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How Toyota Made The 2012 RAV4 EV More Aerodynamic

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2012 Toyota RAV4 EV, Newport Beach, California, July 2012

2012 Toyota RAV4 EV, Newport Beach, California, July 2012

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As most electric car fans will tell you, it’s much easier for automakers to build an all-electric car from scratch than it is to repurpose an existing gasoline model with an electric drivetrain. 

In the case of Toyota’s RAV4EV however, the Japanese automaker, with help from Californian luxury electric car company Tesla Motors, has turned its RAV4 crossover SUV into a limited-run all-electric model. 

While Tesla handled the all-electric drivetrain, Toyota’s team tackled making the car go further, by reducing the drag coefficient of the popular SUV from 0.31 to 0.30.

The lower the coefficient of drag, the more easily a car moves through the air, resulting in a higher energy efficiency and ultimately, longer range.

Without changing the physical dimensions of the RAV4, as Toyota explains in its recent YouTube video, Toyota engineers had to go to extreme lengths to make the SUV more slippery.

First, it examined its global production of gasoline RAV4s, sourcing the most aerodynamic wheel and tire combinations, as well as the most aerodynamic external trim and headlight combinations. 

Then it redesigned large parts of the RAV4’s body panels, including crafting a new grille, mirrors, and rear spoiler.

Underneath,Toyota had to completely reengineer the car’s belly, replacing the usual gas tank, exhaust and transmission system with the smooth underside of the RAV4 EV’s Tesla-sourced lithium-ion battery pack. 

“The changes that we’ve made to this vehicle is the equivalent to removing a football player training parachute from the back of the car.” said Aerodynamics Development Engineer Stefan Young. “That’s not hard if you’re running 40 yards, but if you’re driving this thing 150 miles, that’s a significant drag on the back.”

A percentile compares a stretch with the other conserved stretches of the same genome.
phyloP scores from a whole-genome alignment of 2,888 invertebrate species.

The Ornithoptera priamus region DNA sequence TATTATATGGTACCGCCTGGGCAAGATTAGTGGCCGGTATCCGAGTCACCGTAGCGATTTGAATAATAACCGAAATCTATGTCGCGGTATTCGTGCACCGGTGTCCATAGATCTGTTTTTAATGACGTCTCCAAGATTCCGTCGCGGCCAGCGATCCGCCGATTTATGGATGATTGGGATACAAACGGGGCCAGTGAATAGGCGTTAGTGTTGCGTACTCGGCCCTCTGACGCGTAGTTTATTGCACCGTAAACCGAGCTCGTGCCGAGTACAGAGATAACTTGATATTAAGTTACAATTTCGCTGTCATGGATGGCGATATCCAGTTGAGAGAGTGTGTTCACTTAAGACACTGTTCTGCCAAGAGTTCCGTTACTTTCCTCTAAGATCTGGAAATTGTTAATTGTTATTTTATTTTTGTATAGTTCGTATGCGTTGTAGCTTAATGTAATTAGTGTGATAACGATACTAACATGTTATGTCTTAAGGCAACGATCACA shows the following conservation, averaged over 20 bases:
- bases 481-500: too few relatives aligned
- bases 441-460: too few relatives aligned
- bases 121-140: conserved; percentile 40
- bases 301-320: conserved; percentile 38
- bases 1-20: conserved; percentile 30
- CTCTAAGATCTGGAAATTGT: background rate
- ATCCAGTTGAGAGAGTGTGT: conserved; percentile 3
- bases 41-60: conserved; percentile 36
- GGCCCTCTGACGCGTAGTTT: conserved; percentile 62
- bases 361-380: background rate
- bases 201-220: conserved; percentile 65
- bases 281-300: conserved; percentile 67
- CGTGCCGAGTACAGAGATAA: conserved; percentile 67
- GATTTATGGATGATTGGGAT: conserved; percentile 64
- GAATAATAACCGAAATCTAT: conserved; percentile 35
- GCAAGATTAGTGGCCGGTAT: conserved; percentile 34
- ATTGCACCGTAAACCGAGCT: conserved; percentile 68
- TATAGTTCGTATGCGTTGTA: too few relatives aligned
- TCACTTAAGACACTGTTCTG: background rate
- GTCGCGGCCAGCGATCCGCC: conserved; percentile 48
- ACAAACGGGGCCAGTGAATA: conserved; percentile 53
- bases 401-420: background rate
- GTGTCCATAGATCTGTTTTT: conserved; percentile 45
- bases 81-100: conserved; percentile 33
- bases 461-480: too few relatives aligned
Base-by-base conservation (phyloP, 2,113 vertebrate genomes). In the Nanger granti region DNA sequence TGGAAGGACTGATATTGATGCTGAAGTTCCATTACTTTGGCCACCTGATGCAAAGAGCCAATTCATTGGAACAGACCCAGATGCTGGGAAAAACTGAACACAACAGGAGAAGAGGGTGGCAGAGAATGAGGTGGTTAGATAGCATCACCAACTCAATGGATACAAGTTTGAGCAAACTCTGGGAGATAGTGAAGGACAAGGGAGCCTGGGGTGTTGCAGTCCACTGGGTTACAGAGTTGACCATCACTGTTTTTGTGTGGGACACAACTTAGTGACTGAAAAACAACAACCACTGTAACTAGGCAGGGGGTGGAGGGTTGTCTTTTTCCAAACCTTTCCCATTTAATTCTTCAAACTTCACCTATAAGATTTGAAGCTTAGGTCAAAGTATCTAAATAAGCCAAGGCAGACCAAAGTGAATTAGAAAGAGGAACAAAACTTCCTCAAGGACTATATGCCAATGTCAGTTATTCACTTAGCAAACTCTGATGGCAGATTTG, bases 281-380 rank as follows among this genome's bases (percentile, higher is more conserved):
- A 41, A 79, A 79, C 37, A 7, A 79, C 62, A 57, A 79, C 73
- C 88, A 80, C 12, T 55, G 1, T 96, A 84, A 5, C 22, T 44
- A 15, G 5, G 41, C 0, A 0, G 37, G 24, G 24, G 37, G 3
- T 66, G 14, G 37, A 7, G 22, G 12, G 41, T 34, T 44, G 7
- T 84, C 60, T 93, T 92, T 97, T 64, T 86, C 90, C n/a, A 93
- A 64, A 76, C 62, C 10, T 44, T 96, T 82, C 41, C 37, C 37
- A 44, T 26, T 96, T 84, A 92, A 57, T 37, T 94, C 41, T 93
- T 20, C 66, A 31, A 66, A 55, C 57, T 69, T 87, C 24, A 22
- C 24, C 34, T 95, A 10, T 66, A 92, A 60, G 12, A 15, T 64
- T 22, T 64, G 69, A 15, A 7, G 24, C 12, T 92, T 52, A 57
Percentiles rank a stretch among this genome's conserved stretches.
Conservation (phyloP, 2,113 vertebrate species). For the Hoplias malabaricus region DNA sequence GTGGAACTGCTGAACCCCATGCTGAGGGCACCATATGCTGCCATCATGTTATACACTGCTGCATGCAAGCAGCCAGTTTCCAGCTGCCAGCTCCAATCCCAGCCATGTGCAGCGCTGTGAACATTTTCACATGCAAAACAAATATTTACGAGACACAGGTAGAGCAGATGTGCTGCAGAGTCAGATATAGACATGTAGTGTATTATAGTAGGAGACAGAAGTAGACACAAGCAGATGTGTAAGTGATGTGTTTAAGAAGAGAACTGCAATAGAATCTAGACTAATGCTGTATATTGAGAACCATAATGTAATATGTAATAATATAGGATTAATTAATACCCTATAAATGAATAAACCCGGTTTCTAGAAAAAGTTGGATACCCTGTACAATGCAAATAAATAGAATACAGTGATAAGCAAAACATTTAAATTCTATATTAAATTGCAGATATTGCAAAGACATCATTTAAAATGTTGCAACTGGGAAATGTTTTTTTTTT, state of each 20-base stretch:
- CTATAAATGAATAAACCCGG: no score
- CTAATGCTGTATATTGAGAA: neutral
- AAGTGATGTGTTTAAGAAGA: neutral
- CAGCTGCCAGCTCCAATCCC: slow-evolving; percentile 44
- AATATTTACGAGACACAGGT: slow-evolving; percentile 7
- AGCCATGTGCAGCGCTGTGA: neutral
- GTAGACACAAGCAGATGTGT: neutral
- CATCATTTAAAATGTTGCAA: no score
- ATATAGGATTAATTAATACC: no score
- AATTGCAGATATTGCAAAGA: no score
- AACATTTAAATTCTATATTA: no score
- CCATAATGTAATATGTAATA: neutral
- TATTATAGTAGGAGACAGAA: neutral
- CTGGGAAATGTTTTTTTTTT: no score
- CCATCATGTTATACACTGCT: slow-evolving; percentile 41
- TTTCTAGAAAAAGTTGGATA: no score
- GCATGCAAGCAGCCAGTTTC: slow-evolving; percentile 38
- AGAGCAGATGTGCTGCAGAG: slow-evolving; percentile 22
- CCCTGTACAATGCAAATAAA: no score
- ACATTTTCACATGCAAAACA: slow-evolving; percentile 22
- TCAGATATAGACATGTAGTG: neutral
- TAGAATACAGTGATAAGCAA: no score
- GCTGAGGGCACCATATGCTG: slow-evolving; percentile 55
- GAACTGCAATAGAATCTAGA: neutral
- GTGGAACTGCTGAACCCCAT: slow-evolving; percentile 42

As we’ve discovered in the past, having a roof rack on your electric car significantly reduces its range, which is why Toyota decided to remove the roof rack options found on the gasoline RAV4 when building the RAV4 EV. 

“As a big cyclist, I apologize for the roof rack. But as an aerodynamicist, I say put your bikes in the back,” Young joked. “By removing the roof rack, we reduced the frontal area and we reduced the drag a little bit.” 

The result is a lighter, more efficient car that goes further per charge.

After driving the car, and seeing the lengths to which Toyota went to improve aerodynamics and range on the RAV4 EV, we remain impressed by this all-electric crossover SUV. 

There’s only one problem. As far as we know, it’s still a compliance carbuilt to satisfy California regulations for zero-emission vehicles, which means only a limited number of cars will be made, and very few consumers will be lucky enough to get their hands on one. 

Let’s hope Toyota changes its mind. 

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2012 Toyota RAV4 EV, Newport Beach, California, July 2012

2012 Toyota RAV4 EV, Newport Beach, California, July 2012

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Comments (10)